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A minor-league criminal suddenly finds himself in deep trouble in this thriller. Billy "Shiner" Simpson (Michael Caine) is a man who has spent much of his life making a living by skirting the law, but he thinks he may finally have a legitimate path to the big time managing his son Eddie (Matthew Marsden), an up-and-coming boxer nicknamed "Golden Boy." Eddie is set to fight an American champion in a prizefight, and Billy is convinced Eddie can't lose. Even after Billy's daughter Georgie (Frances Barber) tips off the cops that he has been staging illegal underground brawls, Billy is able to convince the police not to arrest him until after Eddie's big bout. But Eddie loses in the second round, and Billy flees the arena with his son in tow. Billy and Eddie are followed by a gunman who shoots and kills the young fighter, and a distraught Billy becomes convinced someone got to Eddie and forced him to take a dive. As Billy tries to avoid both the law and the bookies with money on Eddie, he challenges a number of people he believes might know what really happened, including Eddie's coach Vic (Gary Lewis), the down-on-his-luck American promoter Frank Speeding (Martin Landau), Mel (Andy Serkis), one of Billy's henchmen (who can't say where he was when Eddie was killed), and Georgie and her husband. … More
as Billy `Shiner' Simps...
as Frank Spedding
as Eddie `Golden Boy' S...
as Mikey Peck
as Det. Insp. Grant
as Det. Insp. Garland
as Spedding's P.A.
as Mel's Girlfriend
as TV Cameraman
as TV Producer
as Aunt Connie
as Uncle Terry
as Fight Announcer
as Hotel Manager
as Pete Jones
as Security guard
as Man in Baseball Cap
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Critic Reviews for Shiner
Shiner can certainly go the distance, but isn't world championship material.
A tough and uncompromising drama about a boxing promoter betrayed by his family, Shiner may not totally succeed in its story outcome, but it is worth seeing for Michael Caine's devastatingly powerful and vulnerable performance alone.
(Caine) proves once again he hasn't lost his touch, bringing off a superb performance in an admittedly middling film.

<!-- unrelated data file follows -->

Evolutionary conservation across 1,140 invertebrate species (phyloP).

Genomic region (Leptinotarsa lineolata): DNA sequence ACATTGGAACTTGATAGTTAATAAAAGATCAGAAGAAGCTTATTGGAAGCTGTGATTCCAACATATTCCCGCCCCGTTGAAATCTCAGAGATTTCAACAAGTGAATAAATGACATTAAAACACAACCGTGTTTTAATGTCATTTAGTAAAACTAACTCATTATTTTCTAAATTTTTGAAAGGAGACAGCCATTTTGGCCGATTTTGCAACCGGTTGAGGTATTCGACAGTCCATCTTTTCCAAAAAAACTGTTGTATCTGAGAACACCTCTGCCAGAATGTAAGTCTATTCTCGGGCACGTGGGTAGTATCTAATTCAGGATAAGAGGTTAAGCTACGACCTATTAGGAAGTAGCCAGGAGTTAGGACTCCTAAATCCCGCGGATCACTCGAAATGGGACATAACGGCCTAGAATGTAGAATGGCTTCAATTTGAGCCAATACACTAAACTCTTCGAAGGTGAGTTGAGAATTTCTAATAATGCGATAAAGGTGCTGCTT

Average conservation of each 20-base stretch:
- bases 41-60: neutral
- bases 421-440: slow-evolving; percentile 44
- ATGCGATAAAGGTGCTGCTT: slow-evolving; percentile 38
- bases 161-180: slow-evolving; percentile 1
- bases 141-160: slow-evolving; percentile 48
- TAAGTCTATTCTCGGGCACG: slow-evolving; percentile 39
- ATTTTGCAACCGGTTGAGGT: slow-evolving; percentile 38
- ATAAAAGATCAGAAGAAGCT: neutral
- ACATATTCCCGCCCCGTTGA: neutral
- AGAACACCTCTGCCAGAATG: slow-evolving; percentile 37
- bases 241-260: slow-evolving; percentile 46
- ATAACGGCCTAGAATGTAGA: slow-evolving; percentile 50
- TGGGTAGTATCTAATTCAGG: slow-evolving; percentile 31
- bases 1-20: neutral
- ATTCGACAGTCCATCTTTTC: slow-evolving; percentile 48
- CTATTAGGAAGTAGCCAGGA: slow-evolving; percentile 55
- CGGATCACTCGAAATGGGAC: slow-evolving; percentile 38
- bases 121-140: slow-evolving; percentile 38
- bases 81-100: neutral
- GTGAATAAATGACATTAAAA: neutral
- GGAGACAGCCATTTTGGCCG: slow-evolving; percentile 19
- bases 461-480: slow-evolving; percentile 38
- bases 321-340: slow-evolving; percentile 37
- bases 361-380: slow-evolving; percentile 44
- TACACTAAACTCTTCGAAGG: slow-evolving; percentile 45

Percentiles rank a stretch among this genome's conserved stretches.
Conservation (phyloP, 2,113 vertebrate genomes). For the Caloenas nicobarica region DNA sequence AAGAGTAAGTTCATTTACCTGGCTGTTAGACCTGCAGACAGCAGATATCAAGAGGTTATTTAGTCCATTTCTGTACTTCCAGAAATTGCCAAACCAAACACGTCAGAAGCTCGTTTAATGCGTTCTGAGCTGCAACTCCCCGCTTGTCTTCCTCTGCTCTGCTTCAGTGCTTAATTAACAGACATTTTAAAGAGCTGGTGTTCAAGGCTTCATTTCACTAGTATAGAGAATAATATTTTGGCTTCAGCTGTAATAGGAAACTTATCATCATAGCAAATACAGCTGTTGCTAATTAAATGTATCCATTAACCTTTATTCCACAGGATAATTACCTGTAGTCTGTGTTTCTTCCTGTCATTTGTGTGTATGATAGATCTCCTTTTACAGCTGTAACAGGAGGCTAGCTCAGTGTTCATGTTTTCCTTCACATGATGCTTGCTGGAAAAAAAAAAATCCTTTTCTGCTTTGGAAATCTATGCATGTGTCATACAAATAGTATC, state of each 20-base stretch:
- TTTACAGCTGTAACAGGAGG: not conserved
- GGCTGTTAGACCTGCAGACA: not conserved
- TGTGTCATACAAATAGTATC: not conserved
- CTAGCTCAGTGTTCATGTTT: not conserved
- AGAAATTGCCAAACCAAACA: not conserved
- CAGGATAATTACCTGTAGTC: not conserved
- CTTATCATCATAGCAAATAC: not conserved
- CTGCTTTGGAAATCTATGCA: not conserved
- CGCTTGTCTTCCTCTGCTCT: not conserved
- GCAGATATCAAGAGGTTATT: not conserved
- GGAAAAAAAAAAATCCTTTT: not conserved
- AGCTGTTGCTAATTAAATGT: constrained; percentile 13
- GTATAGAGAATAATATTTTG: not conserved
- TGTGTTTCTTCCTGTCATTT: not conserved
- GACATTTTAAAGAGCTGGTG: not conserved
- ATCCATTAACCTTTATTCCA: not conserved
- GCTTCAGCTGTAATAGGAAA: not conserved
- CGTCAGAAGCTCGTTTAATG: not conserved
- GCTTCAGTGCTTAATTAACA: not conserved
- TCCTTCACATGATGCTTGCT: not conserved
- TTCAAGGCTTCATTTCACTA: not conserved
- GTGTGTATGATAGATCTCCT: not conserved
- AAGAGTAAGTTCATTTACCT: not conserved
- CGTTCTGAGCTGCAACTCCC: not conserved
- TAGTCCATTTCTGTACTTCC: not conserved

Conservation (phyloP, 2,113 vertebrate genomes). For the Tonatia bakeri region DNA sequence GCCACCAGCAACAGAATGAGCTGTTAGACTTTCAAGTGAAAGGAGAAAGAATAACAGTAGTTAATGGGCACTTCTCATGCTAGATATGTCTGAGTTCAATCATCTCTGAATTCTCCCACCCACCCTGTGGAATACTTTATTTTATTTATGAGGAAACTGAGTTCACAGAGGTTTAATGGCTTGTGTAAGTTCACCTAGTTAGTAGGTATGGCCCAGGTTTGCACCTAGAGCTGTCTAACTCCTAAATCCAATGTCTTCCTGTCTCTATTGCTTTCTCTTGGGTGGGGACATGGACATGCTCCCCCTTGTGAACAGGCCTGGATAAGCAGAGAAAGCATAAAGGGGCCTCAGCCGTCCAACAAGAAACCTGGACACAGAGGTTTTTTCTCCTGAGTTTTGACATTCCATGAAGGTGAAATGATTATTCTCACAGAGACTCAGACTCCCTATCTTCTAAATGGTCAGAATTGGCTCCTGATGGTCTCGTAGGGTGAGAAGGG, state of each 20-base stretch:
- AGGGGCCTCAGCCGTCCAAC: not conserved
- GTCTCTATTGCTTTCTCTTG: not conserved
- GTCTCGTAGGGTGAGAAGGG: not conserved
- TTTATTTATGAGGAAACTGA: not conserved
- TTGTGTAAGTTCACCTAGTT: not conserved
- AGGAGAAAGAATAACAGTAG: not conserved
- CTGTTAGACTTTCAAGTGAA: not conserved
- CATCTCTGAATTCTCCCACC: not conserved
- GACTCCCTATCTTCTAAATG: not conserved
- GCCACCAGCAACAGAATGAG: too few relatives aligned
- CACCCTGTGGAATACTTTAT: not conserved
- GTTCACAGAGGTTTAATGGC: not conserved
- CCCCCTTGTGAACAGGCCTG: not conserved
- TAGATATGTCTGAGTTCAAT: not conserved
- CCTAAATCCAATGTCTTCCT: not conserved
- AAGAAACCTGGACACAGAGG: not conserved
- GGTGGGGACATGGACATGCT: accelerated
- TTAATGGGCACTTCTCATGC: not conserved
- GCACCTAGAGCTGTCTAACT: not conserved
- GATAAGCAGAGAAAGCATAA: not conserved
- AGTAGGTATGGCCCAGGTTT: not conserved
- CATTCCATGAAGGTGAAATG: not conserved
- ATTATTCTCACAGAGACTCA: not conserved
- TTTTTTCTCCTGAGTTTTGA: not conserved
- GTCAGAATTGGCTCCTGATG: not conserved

For all its violence, the movie is remarkably dull with only Caine making much of an impression.
It's hard to like a film about a guy who is utterly unlikeable, and Shiner, starring Michael Caine as an aging British boxing promoter desperate for a taste of fame and fortune, is certainly that.
An ambitious movie that, like Shiner's organizing of the big fight, pulls off enough of its effects to make up for the ones that don't come off.
Opening with some contrived banter, cliches and some loose ends, the screenplay only comes into its own in the second half.
Audience Reviews for Shiner
"I've never watched a movie with Michael Caine that I haven't at least liked. But I guess that streak ends with this film. I didn't like any of it. I was bored. There was no real action. The plot is weak. The acting is sloppy. Michael's character wasn't one bit likeable, which made it even easier to dislike this film. I was expecting some kind of mob action and got a petty fight promoter who is banking all his families money on his son, "The Golden Boy". I just couldn't wait for it to be over with. It didn't turn out to be what I was hoping for. Which was a good suspense-action-thriller."More
A first-rate hard-boiled brutal British crime drama, where Sir Michael Caine delivers a intense and powerful performance, as Billy "Shiner" Simpson a gangster/boxing promoter with serious money and legal problems, who bets everything in a make-or-break title fight, between his terrified 20-year-old son and a American boxer of vastly superior ability, when his son loses, Shiner concludes that someone forced his son to throw the fight. Before Shiner can talk to his son, he is shot right in front of him, by some unknown and unseen person. Shiner now seeks revenge, and will stop at nothing to find who is responsible for his son's death. A fascinating character study of a paranoid, bullying, ego-driven man, who can't accept that his problems are all self made. Fine direction by John Irvin, with superlative supporting performances by Martin Landau, Frances Barber, Claire Rushbrook, Andy Serkis, Gary Lewis, Danny Wedd and Kenneth Cranham. A grim tale worth seeing for Caine's show stopping performance. Highly Recommended.More
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